Non-Intentional: the act of communicating something when there is no intention to communicate anything specific to anyone in particular. Examples of this include getting a book published, writing a song that gets distributed and so on. In these cases, we intend to communicate, but not to anyone particular.

Explicit: the act of communicating something that is crystallized in some way – written, verbal, a picture etc. Explicit communication can be intentional or non-intentional. For example we can communicate intentionally and explicitly by writing a letter and sending it to someone, or telephoning someone. It can be non-intentional in the case of the publication of an article. In both cases, what we communicate is crystallized in that we have consciously formulated it.

Implicit: the act of communicating something non-intentional that is not crystallized – best understood, for example, as body language, tone, inflection etc.

If we think about communication as such, we see that Facebook makes possible implicit communication in ways never before possible. This is due to the fact that it facilitates the creation of imagery that becomes part of the public domain. When one places a picture on ones profile, writes a note etc. one is placing the object within a domain where it becomes possible for someone to view the object, read the object and so on.

What is intriguing about implicit communication is that it is essentially a new form of communication – one that, to date, has been the purview only of authours, musicians, artists and so on. In the past it is only those that have created content that was deemed worthy of being part of the public domain that actually became part of the public domain. Today we can all create content that is part of the public domain.

I make no judgments on whether the content that is created is worthy or not of being in the public domain as I don’t think that this is the issue. What is important is that the possibility for presenting ourselves to the world has become possible, and that has unique and exciting implications.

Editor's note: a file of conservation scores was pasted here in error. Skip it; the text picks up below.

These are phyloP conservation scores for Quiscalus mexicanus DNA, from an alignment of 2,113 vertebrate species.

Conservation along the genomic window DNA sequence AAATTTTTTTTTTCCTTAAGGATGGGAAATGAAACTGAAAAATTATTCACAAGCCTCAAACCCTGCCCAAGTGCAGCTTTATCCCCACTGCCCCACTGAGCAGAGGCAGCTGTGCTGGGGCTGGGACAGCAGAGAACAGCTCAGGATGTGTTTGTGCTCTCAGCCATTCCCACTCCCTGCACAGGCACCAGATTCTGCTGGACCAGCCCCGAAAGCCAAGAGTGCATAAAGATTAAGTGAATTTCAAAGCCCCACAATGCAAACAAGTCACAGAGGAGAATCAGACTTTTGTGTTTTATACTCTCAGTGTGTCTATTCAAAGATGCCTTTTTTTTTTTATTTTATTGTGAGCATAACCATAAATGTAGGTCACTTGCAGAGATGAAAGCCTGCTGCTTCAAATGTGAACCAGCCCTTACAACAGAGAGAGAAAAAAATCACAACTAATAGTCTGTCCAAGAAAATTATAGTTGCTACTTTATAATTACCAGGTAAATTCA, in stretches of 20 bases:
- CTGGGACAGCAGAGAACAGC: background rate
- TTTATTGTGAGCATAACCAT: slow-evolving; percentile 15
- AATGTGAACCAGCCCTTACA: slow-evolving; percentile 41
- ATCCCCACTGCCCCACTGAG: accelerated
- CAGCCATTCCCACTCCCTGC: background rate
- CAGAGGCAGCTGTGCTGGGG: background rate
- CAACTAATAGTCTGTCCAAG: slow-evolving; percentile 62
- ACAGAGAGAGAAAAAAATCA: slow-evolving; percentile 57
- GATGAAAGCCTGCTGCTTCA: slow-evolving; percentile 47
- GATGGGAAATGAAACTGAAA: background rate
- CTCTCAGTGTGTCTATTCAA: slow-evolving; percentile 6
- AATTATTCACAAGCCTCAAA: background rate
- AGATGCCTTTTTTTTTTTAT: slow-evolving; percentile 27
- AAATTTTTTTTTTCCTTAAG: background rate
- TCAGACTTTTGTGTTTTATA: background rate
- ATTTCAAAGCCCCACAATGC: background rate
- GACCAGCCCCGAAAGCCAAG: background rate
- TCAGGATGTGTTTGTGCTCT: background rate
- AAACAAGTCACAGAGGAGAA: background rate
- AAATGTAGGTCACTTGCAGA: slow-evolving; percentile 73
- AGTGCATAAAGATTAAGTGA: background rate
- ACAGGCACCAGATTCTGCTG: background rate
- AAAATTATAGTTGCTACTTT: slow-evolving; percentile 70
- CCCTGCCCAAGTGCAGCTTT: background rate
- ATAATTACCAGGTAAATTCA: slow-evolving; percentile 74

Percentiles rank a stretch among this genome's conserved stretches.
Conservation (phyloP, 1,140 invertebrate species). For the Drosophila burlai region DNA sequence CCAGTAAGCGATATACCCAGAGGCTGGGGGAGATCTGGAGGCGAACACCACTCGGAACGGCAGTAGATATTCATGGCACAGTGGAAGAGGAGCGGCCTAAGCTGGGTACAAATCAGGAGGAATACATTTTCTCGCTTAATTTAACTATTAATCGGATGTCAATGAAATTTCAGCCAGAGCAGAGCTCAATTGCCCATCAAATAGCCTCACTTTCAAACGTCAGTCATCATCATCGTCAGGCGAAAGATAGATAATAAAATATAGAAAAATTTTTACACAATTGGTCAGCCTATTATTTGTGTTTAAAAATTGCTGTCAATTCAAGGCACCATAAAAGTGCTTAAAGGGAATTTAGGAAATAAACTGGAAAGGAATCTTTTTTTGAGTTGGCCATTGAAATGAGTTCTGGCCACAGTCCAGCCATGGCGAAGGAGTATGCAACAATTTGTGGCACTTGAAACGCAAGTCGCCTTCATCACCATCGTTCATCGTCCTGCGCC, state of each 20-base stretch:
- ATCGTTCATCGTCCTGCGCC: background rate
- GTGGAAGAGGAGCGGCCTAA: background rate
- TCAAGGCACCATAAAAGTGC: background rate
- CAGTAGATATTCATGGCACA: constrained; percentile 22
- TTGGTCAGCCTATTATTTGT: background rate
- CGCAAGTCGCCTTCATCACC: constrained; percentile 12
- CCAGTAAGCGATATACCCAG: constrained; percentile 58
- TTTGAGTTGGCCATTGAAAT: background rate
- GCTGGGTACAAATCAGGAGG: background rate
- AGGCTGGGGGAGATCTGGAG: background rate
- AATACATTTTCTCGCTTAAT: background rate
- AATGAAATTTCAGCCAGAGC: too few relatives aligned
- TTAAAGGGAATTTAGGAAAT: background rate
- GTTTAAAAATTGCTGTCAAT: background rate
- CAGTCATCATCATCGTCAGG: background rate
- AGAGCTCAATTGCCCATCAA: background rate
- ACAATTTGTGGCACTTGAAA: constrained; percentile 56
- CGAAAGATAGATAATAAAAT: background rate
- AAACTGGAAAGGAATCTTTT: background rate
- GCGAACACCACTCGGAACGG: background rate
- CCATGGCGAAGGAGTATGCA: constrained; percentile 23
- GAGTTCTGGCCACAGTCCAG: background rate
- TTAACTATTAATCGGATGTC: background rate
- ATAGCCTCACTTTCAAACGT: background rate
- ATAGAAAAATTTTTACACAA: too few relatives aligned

For the rest of the article go go: The Concept of Facebook

On Massive Mobilization (MM!!)

What is Massive Mobilization? Real social change requires Massive Mobilization, which, simply put, is the deployment of a massive amount of resources around single projects. By massive amounts of resources I refer to primarily to labour and intellectual capital.

A brief examination of critical points in history where meaningful social change has taken place will reveal that this social change was the result of the collective will of many people. This is what a revolution is! It is only if there is a collective will towards change that change will take place?

But isn’t there a collective will to solve global problems like poverty, climate, famine etc? You raise an interesting point… I would say that there is a certainly a will to resolve global problems of the sort that you mention and that will (or intention is a better word) is held by many people. What is missing is the collective part. What is missing is the mechanism to bring people together in a manner that will force the sorts of change that many people want, and that are necessary.

Why is financial capital not just as important? It is not that financial capital is unimportant, it is only that there is no shortage of financial capital, nor is there a shortage of those with financial capital that are in search of worthy projects. Once the underlying organizational and mobilization mechanisms are in place the financial capital will follow. Those with the money are shrewd and wise. This is why they have the money! Once they see that there capital will be directly responsible for making the world a better place, they will support the projects.